First off, autonomous vehicles will be safer than those piloted by humans. By contrast with us, machines do not have egos, get tired, suffer road rage or drink alcohol. Secondly, machines can process and act upon information far quicker, which makes them safer. Most importantly, the government is to reform vehicle insurance legislation to make it better suited to autonomous vehicles – in the process, the victims of road traffic collisions may find themselves better protected.

driverless car, moral standards

The friendly face of driverless car technology

The change will be needed because motor insurance in Britain is based on the driver rather than the vehicle – a model that does not translate to the use of driverless cars. Ministers want the victims of crashes involving autonomous vehicles to be compensated quickly. As a result, it seems likely that Part IV of the Road Traffic Act 1988 will be modified to include the use of autonomous vehicles.

A new model will be established that covers both the driver’s use of the car and the technology itself – other roads users injured by an autonomous vehicle in ‘driverless’ mode will be automatically compensated by the insurer. Another benefit is that as the use of such technology becomes the norm, the number of road traffic collisions will be reduced dramatically. Furthermore, the sea of data collected by autonomous vehicles should ensure fewer claims for compensation can be contested.

Britain’s most ethical insurance company

The ETA has been voted the most ethical insurance company in Britain for the second year running by the Good Shopping Guide.

Beating household-name insurance companies such as John Lewis and the Co-op, the ETA earned an ethical company index score of 89.

The ETA was established in 1990 as an ethical provider of green, reliable travel services. Twenty seven years on, we continue to offer cycle insurancetravel insurance and breakdown cover while putting concern for the environment at the heart of all we do.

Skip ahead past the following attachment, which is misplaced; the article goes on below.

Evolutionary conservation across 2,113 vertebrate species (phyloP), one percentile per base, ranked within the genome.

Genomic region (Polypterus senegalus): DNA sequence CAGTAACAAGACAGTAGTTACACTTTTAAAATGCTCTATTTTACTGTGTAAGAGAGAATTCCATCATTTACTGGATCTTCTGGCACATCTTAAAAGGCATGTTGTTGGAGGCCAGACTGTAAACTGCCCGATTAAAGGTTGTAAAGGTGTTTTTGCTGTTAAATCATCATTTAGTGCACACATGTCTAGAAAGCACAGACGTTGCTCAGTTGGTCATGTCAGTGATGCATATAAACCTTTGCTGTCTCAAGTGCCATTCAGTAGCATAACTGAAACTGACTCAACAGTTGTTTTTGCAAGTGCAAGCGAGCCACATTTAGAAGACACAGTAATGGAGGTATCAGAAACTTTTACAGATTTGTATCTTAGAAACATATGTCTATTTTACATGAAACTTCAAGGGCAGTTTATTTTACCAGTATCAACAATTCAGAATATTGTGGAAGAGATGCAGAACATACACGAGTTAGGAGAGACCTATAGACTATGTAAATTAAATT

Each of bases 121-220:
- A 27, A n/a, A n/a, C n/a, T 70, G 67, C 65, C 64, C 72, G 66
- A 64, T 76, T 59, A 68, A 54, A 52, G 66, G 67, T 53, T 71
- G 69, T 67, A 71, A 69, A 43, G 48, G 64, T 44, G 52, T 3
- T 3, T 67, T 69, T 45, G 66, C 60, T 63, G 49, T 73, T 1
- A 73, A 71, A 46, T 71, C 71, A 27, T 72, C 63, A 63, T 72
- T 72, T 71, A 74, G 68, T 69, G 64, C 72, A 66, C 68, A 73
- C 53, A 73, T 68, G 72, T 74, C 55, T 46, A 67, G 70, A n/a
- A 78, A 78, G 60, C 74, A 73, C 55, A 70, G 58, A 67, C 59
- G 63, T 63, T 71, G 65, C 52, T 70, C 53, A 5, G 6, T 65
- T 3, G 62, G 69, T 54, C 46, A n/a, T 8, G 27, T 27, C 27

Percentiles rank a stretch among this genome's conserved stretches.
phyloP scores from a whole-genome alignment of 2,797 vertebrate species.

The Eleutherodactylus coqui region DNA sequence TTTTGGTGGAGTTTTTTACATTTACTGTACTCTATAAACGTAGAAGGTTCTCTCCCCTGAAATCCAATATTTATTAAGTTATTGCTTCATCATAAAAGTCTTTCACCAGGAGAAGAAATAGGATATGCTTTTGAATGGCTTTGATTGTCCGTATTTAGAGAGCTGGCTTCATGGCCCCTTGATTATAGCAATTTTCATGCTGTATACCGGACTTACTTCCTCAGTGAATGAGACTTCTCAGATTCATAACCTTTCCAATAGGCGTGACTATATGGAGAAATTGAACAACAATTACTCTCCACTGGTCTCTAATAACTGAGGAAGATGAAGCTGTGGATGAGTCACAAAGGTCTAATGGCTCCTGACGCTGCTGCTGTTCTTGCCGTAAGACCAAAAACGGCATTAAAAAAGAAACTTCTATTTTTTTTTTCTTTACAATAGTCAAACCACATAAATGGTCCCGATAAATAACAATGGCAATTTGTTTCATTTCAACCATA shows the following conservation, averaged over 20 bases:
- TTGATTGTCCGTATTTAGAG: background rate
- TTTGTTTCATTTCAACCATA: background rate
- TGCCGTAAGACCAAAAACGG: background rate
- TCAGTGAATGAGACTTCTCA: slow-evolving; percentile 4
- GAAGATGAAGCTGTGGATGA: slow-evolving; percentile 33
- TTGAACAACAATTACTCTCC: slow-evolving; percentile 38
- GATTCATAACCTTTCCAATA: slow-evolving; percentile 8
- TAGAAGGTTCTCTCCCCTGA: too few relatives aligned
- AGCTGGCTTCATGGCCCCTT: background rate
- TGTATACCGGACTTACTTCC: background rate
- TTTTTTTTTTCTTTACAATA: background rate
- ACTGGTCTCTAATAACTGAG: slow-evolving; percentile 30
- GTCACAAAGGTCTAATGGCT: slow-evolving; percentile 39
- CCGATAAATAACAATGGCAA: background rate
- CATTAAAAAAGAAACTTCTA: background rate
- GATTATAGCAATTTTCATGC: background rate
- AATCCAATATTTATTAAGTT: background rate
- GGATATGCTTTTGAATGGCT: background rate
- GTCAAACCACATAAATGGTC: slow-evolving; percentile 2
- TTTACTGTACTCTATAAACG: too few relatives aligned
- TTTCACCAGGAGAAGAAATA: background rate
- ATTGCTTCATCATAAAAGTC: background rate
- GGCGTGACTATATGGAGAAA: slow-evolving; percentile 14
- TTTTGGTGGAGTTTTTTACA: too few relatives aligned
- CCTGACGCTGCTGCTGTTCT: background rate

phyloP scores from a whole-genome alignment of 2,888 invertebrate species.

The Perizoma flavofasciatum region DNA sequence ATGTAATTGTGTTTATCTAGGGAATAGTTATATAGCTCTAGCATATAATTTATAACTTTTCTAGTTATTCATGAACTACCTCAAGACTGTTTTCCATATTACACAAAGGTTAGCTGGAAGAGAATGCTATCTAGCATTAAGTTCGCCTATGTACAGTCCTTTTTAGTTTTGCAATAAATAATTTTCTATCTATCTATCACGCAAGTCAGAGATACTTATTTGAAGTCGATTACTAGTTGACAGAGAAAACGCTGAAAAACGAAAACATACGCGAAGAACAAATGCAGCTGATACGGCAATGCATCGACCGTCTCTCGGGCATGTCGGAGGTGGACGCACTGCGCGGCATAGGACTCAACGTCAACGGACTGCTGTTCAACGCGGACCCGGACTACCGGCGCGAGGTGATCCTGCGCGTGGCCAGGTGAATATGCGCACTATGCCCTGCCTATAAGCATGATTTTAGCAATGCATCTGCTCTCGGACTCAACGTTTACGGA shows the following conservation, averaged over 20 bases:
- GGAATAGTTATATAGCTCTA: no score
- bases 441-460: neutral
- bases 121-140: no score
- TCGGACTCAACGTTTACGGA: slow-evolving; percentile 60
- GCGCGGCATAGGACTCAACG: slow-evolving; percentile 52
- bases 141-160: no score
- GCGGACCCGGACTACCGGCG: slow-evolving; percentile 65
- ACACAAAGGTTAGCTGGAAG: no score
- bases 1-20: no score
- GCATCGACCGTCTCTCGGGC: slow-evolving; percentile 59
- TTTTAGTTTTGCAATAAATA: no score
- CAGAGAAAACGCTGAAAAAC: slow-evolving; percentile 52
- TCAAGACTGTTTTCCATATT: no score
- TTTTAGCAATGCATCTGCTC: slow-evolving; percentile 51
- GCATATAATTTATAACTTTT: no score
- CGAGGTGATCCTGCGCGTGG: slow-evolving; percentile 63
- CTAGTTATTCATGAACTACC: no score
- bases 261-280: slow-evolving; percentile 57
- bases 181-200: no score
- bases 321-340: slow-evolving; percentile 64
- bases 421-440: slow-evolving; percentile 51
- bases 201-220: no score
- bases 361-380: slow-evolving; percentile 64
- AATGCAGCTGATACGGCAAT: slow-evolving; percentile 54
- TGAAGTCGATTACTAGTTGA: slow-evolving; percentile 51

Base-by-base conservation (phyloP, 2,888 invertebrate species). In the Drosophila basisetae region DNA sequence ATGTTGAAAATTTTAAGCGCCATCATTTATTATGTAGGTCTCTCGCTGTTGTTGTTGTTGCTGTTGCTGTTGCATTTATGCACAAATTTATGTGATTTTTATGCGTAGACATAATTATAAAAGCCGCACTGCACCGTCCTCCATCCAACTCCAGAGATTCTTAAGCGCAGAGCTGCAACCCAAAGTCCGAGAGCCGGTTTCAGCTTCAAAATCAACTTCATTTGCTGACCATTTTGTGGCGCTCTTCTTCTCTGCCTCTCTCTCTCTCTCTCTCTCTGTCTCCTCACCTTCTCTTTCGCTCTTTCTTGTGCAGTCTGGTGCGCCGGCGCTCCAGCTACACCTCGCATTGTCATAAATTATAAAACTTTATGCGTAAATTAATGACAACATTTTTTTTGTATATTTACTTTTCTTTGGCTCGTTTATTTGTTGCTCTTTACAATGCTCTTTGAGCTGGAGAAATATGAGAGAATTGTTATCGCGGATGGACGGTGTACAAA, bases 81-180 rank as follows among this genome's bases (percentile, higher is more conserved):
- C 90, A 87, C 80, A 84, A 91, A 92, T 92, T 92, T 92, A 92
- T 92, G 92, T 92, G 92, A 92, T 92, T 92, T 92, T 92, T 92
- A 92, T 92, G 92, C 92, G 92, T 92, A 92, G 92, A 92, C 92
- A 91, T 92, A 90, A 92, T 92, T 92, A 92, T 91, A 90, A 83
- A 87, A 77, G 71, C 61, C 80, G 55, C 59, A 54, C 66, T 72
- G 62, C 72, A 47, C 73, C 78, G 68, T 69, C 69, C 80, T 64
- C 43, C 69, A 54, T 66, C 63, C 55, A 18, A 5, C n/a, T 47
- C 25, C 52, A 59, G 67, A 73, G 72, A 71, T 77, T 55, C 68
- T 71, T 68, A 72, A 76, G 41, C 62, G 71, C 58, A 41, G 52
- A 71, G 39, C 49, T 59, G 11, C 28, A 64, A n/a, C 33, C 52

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  1. Jonathan Hunt


    A fully automated driverless system sounds like near utopia for a cyclist. All of the accidents and near misses have been down to driver error, be it impatience, SMIDSY, intolerance or lack of concentration. A driverless car would have none of these traits.

  2. Sam Marshall


    The article asserts that driverless cars will be better, but right now none of that is a given.
    – They are not always faster than humans at responding – our brains are far superior at doing massively parallel computations.
    – We have no real-world data on error rates. All complex computational systems have bugs and poor algorithms. Handing over to a disengaged human when things get tricky is not an option.
    -We don’t know driverless cars will avoid congestion. It may increase if we can do other things so sitting in congestion is less frustrating to the driver (but does nothing to help the cyclist).

    • The ETA


      …but they will be forced to stick to speed limits – and that will be a world first for almost every single road in the world

  3. Paul Lovatt Smith


    I’m wary of new technology but can’t wait for driverless cars. I agree with you that they should make roads a lot safer which will encourage more cycling, walking, horse-riding etc on our minor roads, leaving them more as they were before the motorist came along and pushed everyone else off the road.